If you have an interest in the bioethics of studying HIV and associated conditions, consider applying for R01 or R21 funding through a new program announcement from NIH.
Your plan may include conceptual work in bioethics, empirical work gathering and analyzing data relevant to ethical issues, or both. When planning your research team, NIH strongly encourages you to include at least one person with demonstrated expertise and scholarship in bioethics.
NIH welcomes applications on any ethics topic relevant to HIV research, particularly in the following areas:
Your applications are due January 7, 2013, 2014, or 2015. Get more details, including example project ideas, in the July 24, 2012, R01 and R21 Guide notices.
For more information about these opportunities, contact NIAID program officer Liza Dawson.
Genomics researchers, here's a funding opportunity that might be up your alley.
NIAID's Division of Microbiology and Infectious Diseases (DMID) seeks applications that will increase knowledge about the biochemical functions of uncharacterized genes—hypothetical genes, open reading frames with unknown functions, and potential genes for noncoding RNAs—in infectious disease pathogens.
Applicants must propose studying at least 10 genes a year in each of the three uncharacterized gene categories and include a focus on one or more NIAID Category A, B, and C Priority Pathogens and Emerging and Re-emerging Infectious Diseases. For complete details, read the July 20, 2012, Guide notice.
The deadline for optional letters of intent is October 12, 2012, and the due date for applications is November 13.
For those of you who feel like you're underwater in educational debt, here's a way to get some air: NIH's Loan Repayment Programs (LRP).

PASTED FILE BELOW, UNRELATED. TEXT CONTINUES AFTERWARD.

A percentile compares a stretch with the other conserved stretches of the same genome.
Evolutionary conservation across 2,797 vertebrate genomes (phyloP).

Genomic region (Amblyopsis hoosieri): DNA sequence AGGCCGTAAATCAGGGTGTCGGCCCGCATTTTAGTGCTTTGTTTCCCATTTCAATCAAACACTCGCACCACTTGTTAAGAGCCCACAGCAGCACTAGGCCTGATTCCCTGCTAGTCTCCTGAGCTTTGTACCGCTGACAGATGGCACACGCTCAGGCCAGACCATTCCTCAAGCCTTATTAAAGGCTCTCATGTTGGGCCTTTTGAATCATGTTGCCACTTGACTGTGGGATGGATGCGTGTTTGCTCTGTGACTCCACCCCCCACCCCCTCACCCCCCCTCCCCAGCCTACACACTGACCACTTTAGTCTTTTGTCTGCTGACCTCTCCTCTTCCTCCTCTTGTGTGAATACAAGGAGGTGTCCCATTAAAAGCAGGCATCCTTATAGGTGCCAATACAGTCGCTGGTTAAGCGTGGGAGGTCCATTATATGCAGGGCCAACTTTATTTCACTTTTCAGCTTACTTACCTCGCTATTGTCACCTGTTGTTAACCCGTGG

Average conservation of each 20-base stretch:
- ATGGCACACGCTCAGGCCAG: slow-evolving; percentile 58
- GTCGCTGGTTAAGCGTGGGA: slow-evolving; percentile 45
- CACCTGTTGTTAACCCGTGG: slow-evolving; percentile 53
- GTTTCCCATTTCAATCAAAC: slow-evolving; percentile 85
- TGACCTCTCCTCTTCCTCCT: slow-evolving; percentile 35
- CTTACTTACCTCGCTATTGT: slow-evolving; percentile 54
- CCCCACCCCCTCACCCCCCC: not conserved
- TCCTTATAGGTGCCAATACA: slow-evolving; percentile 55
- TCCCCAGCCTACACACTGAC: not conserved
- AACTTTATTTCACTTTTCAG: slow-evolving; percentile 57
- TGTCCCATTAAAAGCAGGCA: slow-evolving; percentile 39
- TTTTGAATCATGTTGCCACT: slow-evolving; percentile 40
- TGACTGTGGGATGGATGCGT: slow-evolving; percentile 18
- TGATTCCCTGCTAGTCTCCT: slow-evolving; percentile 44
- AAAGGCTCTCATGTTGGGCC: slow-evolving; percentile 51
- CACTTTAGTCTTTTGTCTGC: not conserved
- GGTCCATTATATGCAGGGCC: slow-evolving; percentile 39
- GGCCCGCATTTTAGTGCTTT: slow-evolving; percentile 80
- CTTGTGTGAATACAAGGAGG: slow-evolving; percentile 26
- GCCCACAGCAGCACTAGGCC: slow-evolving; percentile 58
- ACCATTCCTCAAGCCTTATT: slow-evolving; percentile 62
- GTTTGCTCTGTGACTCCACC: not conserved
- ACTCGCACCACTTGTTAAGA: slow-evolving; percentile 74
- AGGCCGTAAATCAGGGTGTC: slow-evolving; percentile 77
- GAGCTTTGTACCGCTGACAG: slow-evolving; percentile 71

LRP may repay up to $35,000 of your educational debt each year if you're an eligible doctoral-level clinician or researcher who's committed to conducting qualified research for at least two years.
In addition to helping your finances, LRP can benefit your career. LRP participants have been shown to stay in research careers longer, apply for and receive more grants, and become independent investigators more frequently than their peers who go without LRP funding.
Among the several repayment programs NIH offers, NIAID supports the Clinical Research LRP and Pediatric Research LRP. The next application cycle starts September 1 and ends November 15.
To learn more about LRP, go to NIAID's Loan Repayment Programs and NIH's Loan Repayment Programs: Extramural Programs, and check out these resources:
As we do every August, we've removed our FY 2012 paylines because at this point, all FY 2012 applications that scored within a payline are either funded or committed for funding.
If your application scored within the payline and you're waiting to hear about a funding decision, you should hear soon.